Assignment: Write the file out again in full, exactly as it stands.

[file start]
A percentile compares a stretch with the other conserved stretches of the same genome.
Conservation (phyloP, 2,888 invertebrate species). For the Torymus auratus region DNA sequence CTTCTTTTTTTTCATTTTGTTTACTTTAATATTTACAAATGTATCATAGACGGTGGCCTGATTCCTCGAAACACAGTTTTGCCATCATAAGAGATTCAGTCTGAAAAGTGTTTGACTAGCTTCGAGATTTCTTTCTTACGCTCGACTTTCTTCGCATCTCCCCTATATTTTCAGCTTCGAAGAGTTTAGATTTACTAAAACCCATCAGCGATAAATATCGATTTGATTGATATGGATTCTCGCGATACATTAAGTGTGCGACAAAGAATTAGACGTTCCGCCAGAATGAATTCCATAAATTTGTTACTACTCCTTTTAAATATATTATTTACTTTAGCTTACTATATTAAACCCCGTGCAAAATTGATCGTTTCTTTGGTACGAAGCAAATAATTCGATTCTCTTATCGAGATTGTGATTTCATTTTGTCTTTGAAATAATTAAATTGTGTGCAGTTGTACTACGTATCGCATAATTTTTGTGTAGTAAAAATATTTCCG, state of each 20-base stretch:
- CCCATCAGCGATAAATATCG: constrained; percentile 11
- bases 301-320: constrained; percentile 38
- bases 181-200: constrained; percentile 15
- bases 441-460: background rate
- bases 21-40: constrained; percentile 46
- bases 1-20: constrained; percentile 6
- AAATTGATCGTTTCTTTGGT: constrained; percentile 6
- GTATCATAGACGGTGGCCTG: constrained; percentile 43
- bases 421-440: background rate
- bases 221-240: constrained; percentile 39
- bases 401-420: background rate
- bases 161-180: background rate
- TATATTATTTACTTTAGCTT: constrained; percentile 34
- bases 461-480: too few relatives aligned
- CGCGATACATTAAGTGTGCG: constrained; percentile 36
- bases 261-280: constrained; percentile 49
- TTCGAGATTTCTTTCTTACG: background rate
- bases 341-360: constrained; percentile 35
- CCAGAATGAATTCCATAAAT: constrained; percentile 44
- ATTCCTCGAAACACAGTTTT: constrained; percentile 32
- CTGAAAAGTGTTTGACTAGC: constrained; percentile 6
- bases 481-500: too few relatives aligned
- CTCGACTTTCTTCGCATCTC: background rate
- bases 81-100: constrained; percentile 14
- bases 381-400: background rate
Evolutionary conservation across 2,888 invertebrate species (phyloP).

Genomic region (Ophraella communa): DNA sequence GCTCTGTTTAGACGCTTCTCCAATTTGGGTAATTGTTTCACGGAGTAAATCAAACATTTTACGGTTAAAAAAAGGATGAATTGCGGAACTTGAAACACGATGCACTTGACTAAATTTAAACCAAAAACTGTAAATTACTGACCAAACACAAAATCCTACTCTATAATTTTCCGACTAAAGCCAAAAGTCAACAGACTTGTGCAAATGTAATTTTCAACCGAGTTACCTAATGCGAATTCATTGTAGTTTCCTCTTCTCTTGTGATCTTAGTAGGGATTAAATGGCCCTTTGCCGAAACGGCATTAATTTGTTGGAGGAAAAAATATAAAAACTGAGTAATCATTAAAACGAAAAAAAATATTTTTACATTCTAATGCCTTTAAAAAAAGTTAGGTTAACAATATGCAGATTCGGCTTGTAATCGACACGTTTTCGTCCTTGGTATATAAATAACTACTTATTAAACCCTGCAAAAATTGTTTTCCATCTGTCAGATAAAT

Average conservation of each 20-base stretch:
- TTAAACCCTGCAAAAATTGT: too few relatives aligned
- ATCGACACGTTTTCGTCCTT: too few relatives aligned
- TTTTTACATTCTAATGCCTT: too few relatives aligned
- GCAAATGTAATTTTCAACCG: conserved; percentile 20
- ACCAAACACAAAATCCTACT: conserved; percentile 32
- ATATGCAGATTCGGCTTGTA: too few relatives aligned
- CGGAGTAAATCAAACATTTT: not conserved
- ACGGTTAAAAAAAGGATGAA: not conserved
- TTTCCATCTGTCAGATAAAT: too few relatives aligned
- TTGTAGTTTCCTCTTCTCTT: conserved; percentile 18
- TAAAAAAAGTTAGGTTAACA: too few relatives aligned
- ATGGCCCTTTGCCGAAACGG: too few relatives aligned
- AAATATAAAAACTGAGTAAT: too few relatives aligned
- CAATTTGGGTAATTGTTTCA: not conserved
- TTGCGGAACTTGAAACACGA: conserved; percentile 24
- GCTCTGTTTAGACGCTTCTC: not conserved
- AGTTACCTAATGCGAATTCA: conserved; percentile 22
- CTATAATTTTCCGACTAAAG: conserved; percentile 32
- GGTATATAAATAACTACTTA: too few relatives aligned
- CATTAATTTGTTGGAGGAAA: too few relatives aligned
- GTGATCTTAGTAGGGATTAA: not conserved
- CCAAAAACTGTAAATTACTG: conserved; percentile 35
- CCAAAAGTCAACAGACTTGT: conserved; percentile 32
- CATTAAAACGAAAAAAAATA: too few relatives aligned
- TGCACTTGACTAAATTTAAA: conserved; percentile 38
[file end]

A percentile compares a stretch with the other conserved stretches of the same genome.
Conservation (phyloP, 2,888 invertebrate species). For the Torymus auratus region DNA sequence CTTCTTTTTTTTCATTTTGTTTACTTTAATATTTACAAATGTATCATAGACGGTGGCCTGATTCCTCGAAACACAGTTTTGCCATCATAAGAGATTCAGTCTGAAAAGTGTTTGACTAGCTTCGAGATTTCTTTCTTACGCTCGACTTTCTTCGCATCTCCCCTATATTTTCAGCTTCGAAGAGTTTAGATTTACTAAAACCCATCAGCGATAAATATCGATTTGATTGATATGGATTCTCGCGATACATTAAGTGTGCGACAAAGAATTAGACGTTCCGCCAGAATGAATTCCATAAATTTGTTACTACTCCTTTTAAATATATTATTTACTTTAGCTTACTATATTAAACCCCGTGCAAAATTGATCGTTTCTTTGGTACGAAGCAAATAATTCGATTCTCTTATCGAGATTGTGATTTCATTTTGTCTTTGAAATAATTAAATTGTGTGCAGTTGTACTACGTATCGCATAATTTTTGTGTAGTAAAAATATTTCCG, state of each 20-base stretch:
- CCCATCAGCGATAAATATCG: constrained; percentile 11
- bases 301-320: constrained; percentile 38
- bases 181-200: constrained; percentile 15
- bases 441-460: background rate
- bases 21-40: constrained; percentile 46
- bases 1-20: constrained; percentile 6
- AAATTGATCGTTTCTTTGGT: constrained; percentile 6
- GTATCATAGACGGTGGCCTG: constrained; percentile 43
- bases 421-440: background rate
- bases 221-240: constrained; percentile 39
- bases 401-420: background rate
- bases 161-180: background rate
- TATATTATTTACTTTAGCTT: constrained; percentile 34
- bases 461-480: too few relatives aligned
- CGCGATACATTAAGTGTGCG: constrained; percentile 36
- bases 261-280: constrained; percentile 49
- TTCGAGATTTCTTTCTTACG: background rate
- bases 341-360: constrained; percentile 35
- CCAGAATGAATTCCATAAAT: constrained; percentile 44
- ATTCCTCGAAACACAGTTTT: constrained; percentile 32
- CTGAAAAGTGTTTGACTAGC: constrained; percentile 6
- bases 481-500: too few relatives aligned
- CTCGACTTTCTTCGCATCTC: background rate
- bases 81-100: constrained; percentile 14
- bases 381-400: background rate
Evolutionary conservation across 2,888 invertebrate species (phyloP).

Genomic region (Ophraella communa): DNA sequence GCTCTGTTTAGACGCTTCTCCAATTTGGGTAATTGTTTCACGGAGTAAATCAAACATTTTACGGTTAAAAAAAGGATGAATTGCGGAACTTGAAACACGATGCACTTGACTAAATTTAAACCAAAAACTGTAAATTACTGACCAAACACAAAATCCTACTCTATAATTTTCCGACTAAAGCCAAAAGTCAACAGACTTGTGCAAATGTAATTTTCAACCGAGTTACCTAATGCGAATTCATTGTAGTTTCCTCTTCTCTTGTGATCTTAGTAGGGATTAAATGGCCCTTTGCCGAAACGGCATTAATTTGTTGGAGGAAAAAATATAAAAACTGAGTAATCATTAAAACGAAAAAAAATATTTTTACATTCTAATGCCTTTAAAAAAAGTTAGGTTAACAATATGCAGATTCGGCTTGTAATCGACACGTTTTCGTCCTTGGTATATAAATAACTACTTATTAAACCCTGCAAAAATTGTTTTCCATCTGTCAGATAAAT

Average conservation of each 20-base stretch:
- TTAAACCCTGCAAAAATTGT: too few relatives aligned
- ATCGACACGTTTTCGTCCTT: too few relatives aligned
- TTTTTACATTCTAATGCCTT: too few relatives aligned
- GCAAATGTAATTTTCAACCG: conserved; percentile 20
- ACCAAACACAAAATCCTACT: conserved; percentile 32
- ATATGCAGATTCGGCTTGTA: too few relatives aligned
- CGGAGTAAATCAAACATTTT: not conserved
- ACGGTTAAAAAAAGGATGAA: not conserved
- TTTCCATCTGTCAGATAAAT: too few relatives aligned
- TTGTAGTTTCCTCTTCTCTT: conserved; percentile 18
- TAAAAAAAGTTAGGTTAACA: too few relatives aligned
- ATGGCCCTTTGCCGAAACGG: too few relatives aligned
- AAATATAAAAACTGAGTAAT: too few relatives aligned
- CAATTTGGGTAATTGTTTCA: not conserved
- TTGCGGAACTTGAAACACGA: conserved; percentile 24
- GCTCTGTTTAGACGCTTCTC: not conserved
- AGTTACCTAATGCGAATTCA: conserved; percentile 22
- CTATAATTTTCCGACTAAAG: conserved; percentile 32
- GGTATATAAATAACTACTTA: too few relatives aligned
- CATTAATTTGTTGGAGGAAA: too few relatives aligned
- GTGATCTTAGTAGGGATTAA: not conserved
- CCAAAAACTGTAAATTACTG: conserved; percentile 35
- CCAAAAGTCAACAGACTTGT: conserved; percentile 32
- CATTAAAACGAAAAAAAATA: too few relatives aligned
- TGCACTTGACTAAATTTAAA: conserved; percentile 38